Technological disruption is forcing huge workplace change and HR is not immune, writes Dr Alan Montague
Technological disruption is forcing huge workplace change, with many tasks becoming automated and artificial intelligence potentially disrupting even advanced cognitive roles. HR professionals will be needed to manage this change, as well as accommodate a greater need for companies and their employees to act ethically and responsibly.
Previous research has found that around 40 per cent of current Australian jobs have a high probability of being automated in the next 10 to 15 years (Durrant-Whyte et al., 2015). Technologies such as are advancing at such a pace professional roles are beginning to change such as accounting, law, and medicine professions. AI is permeating all public and private industries and all jobs. In some fields, it may not be so obvious. It may seem slow, but remember the internet has only been on the scene with influence form around 1995 – a mere 23 years ago. This is the era of accelerated mass reorganisation.
A new report from Deloitte Access Economics found that human resources professionals will play an important function in helping businesses to restructure to accommodate new roles as old ones disappear.
The Deloitte Access Economics report, The future of work: Occupational and education trends in human resource in Australia, forecasts the HR workforce will increase to 245,000 persons in 2021-22, up from 218,000 persons in 2016-17. The average annual growth rate of 2.3 per cent is well above the 1.5 per cent per annum growth forecast for the entire Australian labour force. This a not unusual. HRM professions are becoming more important given the need to redevelop people to perform new functions and recruit people who have the potential to learn continually.
Demand for HR managers to rise
There are two key drivers of increasing demand for HR managers. First, the significant technological change that is arising from developments such as artificial intelligence and machine learning means that businesses across all industries will need enhanced change management. HR managers will be needed to help manage this disruption and retrain employees to facilitate successful transitions, particularly given the potential magnitude of future workplace disruption.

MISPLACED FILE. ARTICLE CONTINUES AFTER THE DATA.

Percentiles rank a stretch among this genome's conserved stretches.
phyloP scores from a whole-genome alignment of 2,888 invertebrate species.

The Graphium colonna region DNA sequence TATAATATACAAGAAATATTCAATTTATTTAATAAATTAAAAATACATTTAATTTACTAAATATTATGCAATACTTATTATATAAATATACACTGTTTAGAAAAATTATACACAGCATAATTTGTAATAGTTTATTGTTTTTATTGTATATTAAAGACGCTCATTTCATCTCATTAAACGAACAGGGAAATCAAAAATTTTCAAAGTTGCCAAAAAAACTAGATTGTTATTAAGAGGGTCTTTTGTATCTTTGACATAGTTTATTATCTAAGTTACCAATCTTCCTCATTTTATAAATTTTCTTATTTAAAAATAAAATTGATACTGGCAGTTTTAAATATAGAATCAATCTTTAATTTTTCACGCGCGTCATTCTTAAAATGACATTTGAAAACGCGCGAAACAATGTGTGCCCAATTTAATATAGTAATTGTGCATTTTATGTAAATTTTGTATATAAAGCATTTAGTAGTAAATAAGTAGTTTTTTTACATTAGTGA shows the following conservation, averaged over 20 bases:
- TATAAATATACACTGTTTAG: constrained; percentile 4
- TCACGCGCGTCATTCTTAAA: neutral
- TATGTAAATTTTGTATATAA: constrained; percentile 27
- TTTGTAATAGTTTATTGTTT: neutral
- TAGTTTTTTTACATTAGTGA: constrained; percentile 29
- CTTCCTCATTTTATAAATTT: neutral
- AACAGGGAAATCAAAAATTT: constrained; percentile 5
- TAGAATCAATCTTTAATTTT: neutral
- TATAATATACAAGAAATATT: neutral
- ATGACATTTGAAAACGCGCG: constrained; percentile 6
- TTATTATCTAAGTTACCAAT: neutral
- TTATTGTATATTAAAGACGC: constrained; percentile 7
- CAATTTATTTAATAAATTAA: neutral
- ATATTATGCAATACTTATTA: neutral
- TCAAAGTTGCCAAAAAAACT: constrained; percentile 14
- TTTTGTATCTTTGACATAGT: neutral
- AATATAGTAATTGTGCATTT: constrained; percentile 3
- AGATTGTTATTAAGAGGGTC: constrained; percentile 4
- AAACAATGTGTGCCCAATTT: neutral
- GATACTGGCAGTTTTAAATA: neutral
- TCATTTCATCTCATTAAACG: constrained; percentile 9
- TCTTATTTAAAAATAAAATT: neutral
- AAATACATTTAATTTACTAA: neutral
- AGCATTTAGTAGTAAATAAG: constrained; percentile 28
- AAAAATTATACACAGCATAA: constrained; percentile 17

Second, there is an increasing focus on ethical approaches to conducting business across many sectors of the Australian corporate and government landscape. With many highly publicised recent examples of corporate misconduct from household brands, companies are increasingly expected to implement and report on ethical and responsible approaches to doing business, both externally about customer engagement and conduct, as well as internally concerning employment law and organisational practice.
HR professionals must perform a more prominent role as the ethical centre of organisations by developing and implementing the necessary internal and external organisation policies, the Deloitte Access Economics report found.
Postgraduate study can deliver necessary HR skills
A postgraduate qualification in human resources management will provide managers with an advanced understanding of concepts and frameworks which can be used as a lever to enter the human resources area within their sector of expertise or be promoted.
Indeed, postgraduate study in management and commerce will enable human resources employees to take on more complex responsibilities and manage the mass technological disruption we all face. Importantly, it will also enable human resources workers to progress their careers more quickly and reap higher salaries.
The report predicts that human resource managers who have completed postgraduate study in management and commerce will have an average income of $160,132 in 2021-22, well up from $137,324 in 2016-17. That represents a significant return on a post-graduate study which will extend across a person’s lifetime. The anecdotal information from many of graduates suggests that promotions are increasingly dependent on postgraduate qualifications.
About the author
Dr Alan Montague is the Program Director of Human Resources Management at RMIT University